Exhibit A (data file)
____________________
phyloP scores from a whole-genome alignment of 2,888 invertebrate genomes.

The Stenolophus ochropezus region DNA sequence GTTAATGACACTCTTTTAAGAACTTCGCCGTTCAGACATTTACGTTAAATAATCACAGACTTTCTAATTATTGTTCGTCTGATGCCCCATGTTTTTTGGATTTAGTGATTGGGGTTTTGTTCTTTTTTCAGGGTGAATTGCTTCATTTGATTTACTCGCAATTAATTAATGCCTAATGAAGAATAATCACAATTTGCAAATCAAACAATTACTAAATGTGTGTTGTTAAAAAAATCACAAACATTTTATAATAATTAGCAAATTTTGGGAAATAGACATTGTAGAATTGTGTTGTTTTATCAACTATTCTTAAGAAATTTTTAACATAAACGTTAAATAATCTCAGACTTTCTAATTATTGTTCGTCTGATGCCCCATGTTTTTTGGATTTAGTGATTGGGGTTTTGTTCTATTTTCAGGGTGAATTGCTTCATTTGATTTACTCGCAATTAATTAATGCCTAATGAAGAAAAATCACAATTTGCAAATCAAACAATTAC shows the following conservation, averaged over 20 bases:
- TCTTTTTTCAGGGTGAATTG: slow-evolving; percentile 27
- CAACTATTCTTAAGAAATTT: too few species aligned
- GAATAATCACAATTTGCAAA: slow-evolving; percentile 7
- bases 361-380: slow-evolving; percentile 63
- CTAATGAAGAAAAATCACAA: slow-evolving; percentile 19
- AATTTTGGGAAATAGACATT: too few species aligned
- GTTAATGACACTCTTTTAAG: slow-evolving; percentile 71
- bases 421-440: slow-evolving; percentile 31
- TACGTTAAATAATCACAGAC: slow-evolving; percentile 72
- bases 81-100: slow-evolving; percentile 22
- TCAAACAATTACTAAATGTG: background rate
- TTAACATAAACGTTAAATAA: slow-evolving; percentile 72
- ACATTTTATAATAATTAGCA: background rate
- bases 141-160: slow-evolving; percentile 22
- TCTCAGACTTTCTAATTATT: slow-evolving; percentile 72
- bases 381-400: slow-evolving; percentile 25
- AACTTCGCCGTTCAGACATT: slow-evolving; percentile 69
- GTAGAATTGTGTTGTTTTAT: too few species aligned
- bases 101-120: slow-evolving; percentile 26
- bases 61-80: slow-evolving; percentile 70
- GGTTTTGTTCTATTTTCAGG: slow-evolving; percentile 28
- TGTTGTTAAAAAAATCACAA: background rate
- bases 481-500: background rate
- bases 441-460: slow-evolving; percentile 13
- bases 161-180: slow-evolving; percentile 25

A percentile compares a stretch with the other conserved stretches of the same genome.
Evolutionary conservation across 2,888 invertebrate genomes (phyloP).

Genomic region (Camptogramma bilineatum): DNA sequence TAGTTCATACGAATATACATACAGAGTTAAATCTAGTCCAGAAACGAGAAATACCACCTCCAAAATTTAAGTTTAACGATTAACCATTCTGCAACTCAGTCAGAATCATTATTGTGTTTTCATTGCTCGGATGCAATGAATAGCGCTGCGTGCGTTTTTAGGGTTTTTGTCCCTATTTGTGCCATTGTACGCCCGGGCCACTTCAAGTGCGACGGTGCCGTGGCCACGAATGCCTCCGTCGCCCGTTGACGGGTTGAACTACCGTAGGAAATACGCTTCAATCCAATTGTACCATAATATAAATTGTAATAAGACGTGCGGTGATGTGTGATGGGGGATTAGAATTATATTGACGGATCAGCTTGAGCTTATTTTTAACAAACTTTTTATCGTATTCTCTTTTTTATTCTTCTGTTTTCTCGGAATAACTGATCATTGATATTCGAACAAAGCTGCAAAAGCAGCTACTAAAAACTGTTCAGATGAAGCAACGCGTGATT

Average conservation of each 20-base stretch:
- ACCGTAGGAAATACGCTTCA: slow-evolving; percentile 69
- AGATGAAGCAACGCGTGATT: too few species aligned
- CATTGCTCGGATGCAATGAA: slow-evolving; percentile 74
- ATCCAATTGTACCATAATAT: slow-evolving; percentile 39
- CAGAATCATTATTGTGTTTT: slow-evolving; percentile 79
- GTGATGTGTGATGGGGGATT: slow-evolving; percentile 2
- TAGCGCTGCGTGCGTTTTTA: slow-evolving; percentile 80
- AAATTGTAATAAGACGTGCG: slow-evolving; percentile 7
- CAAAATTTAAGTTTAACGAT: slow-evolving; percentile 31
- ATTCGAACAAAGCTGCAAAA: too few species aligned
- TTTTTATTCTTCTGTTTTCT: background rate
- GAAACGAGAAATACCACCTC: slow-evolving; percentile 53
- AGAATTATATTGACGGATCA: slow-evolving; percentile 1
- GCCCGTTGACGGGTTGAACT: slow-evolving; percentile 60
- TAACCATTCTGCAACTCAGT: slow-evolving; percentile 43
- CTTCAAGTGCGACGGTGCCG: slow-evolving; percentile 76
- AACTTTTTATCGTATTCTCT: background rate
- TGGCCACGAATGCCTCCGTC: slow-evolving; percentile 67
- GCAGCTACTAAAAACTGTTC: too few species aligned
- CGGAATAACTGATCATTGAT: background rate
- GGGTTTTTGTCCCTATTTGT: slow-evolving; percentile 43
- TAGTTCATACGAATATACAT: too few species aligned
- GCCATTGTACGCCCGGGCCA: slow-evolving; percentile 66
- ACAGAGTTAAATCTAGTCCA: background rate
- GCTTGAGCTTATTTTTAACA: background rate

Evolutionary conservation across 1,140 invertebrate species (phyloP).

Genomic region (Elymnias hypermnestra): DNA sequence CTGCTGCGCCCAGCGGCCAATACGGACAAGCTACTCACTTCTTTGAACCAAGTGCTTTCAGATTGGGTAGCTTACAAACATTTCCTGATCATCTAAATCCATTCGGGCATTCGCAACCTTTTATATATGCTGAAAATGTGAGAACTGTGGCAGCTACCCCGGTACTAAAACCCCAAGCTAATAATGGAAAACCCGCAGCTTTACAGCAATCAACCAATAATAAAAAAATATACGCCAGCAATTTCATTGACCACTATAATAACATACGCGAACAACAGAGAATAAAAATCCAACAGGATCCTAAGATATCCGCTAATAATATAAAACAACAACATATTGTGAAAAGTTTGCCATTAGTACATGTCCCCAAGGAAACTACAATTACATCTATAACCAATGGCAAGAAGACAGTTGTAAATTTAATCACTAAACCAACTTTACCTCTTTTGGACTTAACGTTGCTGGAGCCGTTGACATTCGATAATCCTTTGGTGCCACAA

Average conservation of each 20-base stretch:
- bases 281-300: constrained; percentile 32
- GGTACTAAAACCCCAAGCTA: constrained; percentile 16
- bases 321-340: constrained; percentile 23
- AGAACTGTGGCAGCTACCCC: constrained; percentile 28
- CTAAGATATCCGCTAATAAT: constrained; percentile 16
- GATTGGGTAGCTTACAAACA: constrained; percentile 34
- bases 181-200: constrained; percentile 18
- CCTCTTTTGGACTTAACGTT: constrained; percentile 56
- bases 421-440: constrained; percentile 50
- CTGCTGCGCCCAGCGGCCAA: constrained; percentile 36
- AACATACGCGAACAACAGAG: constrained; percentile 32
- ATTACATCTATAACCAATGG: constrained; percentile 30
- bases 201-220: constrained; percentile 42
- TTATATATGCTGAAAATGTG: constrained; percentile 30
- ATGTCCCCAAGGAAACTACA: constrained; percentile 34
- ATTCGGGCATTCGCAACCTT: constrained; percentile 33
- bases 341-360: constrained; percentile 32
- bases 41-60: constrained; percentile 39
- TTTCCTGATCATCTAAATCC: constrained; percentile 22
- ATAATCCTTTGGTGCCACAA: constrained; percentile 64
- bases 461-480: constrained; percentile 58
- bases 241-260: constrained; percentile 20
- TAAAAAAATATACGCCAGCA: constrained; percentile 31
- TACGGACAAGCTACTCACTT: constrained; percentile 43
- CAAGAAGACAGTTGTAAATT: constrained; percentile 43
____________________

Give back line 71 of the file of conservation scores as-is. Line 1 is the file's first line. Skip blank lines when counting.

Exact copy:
- ATTACATCTATAACCAATGG: constrained; percentile 30